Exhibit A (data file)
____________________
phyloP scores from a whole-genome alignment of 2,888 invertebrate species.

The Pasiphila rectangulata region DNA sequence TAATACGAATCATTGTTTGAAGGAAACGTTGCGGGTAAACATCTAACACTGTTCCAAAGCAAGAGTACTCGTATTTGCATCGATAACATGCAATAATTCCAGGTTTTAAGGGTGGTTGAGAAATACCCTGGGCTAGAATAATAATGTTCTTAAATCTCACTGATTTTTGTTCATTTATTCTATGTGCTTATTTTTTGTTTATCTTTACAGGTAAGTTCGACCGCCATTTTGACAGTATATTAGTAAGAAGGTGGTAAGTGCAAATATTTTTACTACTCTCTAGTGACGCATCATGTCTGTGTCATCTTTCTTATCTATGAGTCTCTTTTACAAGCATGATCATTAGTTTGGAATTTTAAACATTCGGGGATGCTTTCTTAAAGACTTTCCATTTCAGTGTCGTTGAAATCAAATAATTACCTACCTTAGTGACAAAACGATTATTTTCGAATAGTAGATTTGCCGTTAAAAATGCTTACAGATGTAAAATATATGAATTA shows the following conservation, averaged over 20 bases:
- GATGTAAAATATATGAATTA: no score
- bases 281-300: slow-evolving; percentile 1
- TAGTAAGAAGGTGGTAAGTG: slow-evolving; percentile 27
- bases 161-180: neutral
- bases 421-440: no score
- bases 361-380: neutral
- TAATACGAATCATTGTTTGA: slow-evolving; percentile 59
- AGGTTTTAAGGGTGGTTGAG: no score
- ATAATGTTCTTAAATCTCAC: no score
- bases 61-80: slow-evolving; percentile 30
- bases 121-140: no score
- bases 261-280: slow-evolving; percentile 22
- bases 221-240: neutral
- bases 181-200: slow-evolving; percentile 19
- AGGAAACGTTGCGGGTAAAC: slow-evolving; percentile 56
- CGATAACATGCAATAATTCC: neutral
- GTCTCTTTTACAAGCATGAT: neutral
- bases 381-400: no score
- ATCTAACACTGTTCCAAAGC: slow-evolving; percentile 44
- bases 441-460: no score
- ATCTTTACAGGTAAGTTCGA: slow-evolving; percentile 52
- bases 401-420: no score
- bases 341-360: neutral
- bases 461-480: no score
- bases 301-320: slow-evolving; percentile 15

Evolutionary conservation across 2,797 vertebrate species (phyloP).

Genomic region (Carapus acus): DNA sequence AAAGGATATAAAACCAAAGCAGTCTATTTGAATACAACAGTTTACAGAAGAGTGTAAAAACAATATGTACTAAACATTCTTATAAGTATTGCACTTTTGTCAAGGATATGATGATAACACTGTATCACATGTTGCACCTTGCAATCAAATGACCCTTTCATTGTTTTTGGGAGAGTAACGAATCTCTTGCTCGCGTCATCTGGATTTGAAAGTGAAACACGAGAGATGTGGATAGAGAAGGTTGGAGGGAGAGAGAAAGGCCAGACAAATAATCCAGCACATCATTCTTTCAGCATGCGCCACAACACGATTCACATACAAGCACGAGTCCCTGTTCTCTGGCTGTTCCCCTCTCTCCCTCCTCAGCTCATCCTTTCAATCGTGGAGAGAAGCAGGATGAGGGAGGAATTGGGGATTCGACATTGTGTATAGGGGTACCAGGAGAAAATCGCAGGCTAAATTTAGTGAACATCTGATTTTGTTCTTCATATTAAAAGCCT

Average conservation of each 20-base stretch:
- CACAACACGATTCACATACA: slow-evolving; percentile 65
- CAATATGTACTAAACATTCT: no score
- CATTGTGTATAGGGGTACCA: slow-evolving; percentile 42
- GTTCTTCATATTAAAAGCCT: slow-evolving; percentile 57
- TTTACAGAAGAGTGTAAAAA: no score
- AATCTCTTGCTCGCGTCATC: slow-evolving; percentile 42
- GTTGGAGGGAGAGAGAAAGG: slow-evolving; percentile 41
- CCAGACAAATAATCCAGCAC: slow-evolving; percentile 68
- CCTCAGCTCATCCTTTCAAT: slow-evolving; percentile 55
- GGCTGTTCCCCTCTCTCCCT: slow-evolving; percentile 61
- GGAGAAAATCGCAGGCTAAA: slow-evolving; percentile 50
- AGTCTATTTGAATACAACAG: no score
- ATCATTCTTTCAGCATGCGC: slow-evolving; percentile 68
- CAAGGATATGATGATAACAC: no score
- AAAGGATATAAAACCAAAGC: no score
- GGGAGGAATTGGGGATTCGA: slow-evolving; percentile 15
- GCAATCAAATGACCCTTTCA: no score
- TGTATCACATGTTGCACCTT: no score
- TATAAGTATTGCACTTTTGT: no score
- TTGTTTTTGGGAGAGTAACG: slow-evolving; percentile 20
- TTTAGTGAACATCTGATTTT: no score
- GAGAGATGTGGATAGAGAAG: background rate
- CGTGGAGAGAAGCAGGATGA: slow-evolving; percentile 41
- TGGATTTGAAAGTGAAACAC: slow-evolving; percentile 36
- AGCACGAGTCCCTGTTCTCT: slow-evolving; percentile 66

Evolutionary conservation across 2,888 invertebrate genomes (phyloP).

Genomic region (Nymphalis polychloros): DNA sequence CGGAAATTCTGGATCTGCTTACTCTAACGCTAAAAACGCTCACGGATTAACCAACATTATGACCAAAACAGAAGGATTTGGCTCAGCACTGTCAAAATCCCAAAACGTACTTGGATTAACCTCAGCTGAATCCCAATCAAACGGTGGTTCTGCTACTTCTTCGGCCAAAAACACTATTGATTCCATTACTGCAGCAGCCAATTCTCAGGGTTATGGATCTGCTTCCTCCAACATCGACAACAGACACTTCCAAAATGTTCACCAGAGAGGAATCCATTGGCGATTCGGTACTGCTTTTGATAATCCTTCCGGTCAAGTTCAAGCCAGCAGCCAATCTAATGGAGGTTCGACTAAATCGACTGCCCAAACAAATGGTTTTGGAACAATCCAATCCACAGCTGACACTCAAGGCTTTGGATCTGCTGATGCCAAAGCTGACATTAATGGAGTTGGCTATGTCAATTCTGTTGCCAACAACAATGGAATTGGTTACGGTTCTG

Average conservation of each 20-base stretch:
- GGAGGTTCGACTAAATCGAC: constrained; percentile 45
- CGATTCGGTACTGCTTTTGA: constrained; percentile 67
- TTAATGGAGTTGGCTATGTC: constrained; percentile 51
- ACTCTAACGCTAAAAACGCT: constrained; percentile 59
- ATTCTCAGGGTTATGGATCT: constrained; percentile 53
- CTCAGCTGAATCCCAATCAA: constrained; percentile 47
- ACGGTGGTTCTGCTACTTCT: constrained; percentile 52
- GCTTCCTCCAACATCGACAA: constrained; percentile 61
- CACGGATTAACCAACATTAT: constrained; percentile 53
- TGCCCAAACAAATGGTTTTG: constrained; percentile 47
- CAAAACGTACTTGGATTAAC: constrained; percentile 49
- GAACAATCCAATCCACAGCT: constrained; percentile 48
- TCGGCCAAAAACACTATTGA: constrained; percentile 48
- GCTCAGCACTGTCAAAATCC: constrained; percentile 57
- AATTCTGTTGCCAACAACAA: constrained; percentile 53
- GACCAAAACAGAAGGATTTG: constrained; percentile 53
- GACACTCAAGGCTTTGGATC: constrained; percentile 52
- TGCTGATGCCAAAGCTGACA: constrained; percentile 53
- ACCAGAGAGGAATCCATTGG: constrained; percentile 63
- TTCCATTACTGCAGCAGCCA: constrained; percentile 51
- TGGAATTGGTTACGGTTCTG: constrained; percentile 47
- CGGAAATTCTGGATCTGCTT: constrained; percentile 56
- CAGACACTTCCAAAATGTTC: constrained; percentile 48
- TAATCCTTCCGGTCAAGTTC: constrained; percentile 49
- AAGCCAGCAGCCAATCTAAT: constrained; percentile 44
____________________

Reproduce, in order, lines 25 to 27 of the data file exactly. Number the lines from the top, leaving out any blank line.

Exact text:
- bases 341-360: neutral
- bases 461-480: no score
- bases 301-320: slow-evolving; percentile 15